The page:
Studio: Universal Studios Home Entertainment
Rated: Not Rated
Film Length: 139 minutes
Aspect Ratio: 1.85:1 anamorphic
Audio: Dolby Digital 5.1 (Japanese)
Subtitles: English, English (SDH)
US DVD Release Date: September 23, 2008
Movie: 2.5 out of 5
Dororo is based on the manga comic by Tezuka Osamu, best known for Astro Boy. This live-action adaptation is directed by Akihko Shiota, and stars Satoshi Tsumabuki as Hyakkimaru, a samurai who hunts down and destroys the demons that stole parts of his body prior to birth. After he kills the demon, the stolen body part is restored. Hyakkimaru is joined by a sidekick, Dororo (Kou Shibasaki), a woman raised as a man. I am not real sure what to make of Dororo as a movie. It borrows heavily from other stories and movies, such as the baby being abandoned in a basket floating downstream (Willow, which also stole this from the story of Moses), coming across a room full of eggs laid by one of the demons (Aliens), one of the demons even looks like a guy in a lizard suit (Godzilla), and the battle sequences have a Kurosawa feel to them. The locations in New Zealand are beautiful to look at, but the visual effects are often cheesy (especially the fight with the two demon dogs). The action sequences work (I especially liked how the demons exploded after being conquered), but the story gets bogged down at times with exposition. The movie looked and felt like a pilot for a television series (Tokyo Broadcasting System co-financed with Toho), especially with the unresolved ending, which includes the title card “Twenty-four Demons To Go.”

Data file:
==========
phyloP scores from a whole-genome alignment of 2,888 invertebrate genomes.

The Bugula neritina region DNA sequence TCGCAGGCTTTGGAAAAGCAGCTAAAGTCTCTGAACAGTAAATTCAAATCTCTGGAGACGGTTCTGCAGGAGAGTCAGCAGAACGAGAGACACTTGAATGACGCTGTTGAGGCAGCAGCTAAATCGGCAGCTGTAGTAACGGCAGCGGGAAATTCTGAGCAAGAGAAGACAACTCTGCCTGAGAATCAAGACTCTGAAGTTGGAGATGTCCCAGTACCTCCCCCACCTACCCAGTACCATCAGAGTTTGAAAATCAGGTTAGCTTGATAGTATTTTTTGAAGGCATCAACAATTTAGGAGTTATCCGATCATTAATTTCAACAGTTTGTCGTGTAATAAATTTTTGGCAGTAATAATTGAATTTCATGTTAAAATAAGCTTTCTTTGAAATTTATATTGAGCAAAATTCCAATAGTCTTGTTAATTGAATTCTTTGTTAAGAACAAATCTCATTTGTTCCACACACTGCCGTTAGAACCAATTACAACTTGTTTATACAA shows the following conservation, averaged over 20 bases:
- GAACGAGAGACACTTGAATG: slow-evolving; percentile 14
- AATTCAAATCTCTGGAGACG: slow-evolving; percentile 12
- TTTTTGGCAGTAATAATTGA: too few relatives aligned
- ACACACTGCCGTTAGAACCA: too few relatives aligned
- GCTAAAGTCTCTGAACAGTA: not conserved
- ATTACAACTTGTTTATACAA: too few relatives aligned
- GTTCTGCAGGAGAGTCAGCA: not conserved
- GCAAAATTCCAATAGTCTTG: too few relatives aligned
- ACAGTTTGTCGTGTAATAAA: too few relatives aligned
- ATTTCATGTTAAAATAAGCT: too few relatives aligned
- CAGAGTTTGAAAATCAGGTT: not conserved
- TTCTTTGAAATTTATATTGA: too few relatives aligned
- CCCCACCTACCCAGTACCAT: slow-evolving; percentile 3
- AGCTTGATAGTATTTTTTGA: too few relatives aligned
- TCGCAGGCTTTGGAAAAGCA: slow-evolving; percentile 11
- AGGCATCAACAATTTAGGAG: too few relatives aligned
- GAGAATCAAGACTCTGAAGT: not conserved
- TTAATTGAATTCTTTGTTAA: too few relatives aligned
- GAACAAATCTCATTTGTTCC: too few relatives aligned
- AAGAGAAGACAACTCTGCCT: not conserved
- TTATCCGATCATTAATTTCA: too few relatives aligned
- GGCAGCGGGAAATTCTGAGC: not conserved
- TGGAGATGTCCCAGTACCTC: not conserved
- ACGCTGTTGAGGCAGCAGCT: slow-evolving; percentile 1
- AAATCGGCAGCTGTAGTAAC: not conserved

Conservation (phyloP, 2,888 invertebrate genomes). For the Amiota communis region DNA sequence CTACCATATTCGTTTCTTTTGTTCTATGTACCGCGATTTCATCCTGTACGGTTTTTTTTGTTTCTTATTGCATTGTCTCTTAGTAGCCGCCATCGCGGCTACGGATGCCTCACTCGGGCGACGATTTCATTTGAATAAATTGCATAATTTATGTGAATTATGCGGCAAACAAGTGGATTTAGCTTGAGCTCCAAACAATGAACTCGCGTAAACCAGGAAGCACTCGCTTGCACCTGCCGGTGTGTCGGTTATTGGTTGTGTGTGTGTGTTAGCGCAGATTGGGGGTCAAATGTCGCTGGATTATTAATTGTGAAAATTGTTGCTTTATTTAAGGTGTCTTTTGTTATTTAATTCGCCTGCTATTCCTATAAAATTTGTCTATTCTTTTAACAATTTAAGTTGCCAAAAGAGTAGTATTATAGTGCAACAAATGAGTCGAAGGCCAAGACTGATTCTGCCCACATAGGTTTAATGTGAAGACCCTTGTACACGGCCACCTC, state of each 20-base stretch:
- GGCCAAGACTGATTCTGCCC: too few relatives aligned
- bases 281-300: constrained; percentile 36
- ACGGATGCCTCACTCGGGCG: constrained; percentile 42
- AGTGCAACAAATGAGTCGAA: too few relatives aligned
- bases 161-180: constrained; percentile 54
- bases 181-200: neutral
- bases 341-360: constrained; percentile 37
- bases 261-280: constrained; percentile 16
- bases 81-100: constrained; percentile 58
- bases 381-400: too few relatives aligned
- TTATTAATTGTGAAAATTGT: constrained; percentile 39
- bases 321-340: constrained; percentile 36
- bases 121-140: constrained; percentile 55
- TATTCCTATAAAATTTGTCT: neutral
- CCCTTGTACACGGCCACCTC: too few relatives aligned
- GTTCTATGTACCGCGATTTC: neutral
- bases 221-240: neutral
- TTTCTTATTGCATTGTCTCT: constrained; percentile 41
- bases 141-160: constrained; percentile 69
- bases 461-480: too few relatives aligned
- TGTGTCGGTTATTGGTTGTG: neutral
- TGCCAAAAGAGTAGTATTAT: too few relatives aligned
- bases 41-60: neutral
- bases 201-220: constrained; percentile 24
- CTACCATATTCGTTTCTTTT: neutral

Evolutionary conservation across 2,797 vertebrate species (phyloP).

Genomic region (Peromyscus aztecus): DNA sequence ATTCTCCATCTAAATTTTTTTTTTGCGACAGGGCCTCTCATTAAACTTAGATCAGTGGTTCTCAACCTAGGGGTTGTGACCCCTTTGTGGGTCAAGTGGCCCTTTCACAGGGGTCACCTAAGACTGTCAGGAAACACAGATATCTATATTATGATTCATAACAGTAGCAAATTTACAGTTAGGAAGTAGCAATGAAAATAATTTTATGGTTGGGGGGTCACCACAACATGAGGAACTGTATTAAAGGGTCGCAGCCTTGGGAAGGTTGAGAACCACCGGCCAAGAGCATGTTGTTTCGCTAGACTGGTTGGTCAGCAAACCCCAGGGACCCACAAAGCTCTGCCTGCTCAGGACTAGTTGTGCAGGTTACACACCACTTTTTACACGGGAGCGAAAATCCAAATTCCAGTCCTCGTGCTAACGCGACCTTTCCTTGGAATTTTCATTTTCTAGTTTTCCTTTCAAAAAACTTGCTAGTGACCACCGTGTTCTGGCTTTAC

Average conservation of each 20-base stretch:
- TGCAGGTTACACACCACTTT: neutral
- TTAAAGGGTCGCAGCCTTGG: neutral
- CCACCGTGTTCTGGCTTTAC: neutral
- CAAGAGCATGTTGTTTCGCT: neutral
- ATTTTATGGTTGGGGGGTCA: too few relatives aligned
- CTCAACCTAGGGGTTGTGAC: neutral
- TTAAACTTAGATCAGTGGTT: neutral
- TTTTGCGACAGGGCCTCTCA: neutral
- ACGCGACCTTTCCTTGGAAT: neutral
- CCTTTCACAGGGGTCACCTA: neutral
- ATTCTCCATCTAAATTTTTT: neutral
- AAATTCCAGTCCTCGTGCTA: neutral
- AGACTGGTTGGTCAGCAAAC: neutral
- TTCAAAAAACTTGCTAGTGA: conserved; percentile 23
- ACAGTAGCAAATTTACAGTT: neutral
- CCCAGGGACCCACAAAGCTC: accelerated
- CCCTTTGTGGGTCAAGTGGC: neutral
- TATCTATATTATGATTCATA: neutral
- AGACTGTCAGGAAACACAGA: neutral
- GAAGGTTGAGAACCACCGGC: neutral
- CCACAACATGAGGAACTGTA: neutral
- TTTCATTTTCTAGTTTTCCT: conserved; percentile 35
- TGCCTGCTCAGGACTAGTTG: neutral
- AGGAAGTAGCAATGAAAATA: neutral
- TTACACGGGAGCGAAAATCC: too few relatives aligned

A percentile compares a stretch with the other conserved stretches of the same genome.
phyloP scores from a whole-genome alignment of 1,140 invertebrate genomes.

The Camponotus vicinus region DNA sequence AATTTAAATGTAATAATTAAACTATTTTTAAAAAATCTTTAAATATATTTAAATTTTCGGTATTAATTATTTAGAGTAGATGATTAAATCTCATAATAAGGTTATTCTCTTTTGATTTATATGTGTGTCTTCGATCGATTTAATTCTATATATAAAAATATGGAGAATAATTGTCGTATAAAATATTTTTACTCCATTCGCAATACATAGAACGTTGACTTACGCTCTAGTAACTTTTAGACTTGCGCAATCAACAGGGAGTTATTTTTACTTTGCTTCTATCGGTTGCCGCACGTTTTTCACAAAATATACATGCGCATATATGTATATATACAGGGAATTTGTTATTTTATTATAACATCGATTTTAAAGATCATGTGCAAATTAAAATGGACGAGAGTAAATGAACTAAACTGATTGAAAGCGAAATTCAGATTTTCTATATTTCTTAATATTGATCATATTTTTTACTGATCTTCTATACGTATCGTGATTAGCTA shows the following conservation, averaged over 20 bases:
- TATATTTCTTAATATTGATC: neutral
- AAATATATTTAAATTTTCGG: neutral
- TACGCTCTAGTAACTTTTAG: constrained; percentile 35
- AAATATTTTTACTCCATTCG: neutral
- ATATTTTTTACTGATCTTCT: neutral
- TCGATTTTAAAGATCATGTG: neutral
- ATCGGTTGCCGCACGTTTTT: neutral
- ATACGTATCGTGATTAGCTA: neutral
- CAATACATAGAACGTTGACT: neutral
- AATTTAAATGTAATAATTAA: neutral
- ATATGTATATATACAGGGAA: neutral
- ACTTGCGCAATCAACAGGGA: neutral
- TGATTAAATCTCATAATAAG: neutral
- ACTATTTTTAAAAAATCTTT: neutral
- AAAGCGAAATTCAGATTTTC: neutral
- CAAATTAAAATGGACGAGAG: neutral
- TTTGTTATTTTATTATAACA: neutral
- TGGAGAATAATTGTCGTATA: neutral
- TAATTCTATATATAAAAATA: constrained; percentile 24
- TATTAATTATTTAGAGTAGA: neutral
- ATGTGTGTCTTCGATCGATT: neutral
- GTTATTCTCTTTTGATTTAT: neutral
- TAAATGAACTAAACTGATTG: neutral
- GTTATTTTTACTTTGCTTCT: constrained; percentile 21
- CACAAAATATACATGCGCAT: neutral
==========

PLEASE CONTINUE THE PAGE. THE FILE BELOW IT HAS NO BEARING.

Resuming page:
Video: 4 out of 5
The box lists the aspect ratio as 1.85:1, but the anamorphic video appeared as if it was opened up to 1.78:1. Early on, the cinematography has an oversaturated color palette, with heightened greens, but as the film continues, the colors become more subdued, particularly during daytime exteriors. Black levels are decent, and the video has a nice film-like quality to it, with minimal compression artifacts and noise.
Audio: 3 out of 5
For an action epic, the Dolby Digital 5.1 soundtrack, encoded at 448 kbps, is rather front heavy, and the LFE channel isn’t used too effectively. The audio is crisp and clear. Nothing to really complain about, but nothing to get excited over, either.
Special Features: 0 out of 5
There are no special features provided on this DVD release.
Overall: 3 out of 5 (not an average)
Even with my complaints regarding plot and visual effects, I still found Dororo to be an entertaining piece of Japanese filmmaking.
Toshiba 56HM66 DLP HDTV
Sony Playstation 3
Yamaha HTR-5940 Home Theater Receiver (in 5.1 configuration)
Yamaha NS-AP2600 Home Cinema Speaker Package
Yamaha YST-SW010 subwoofer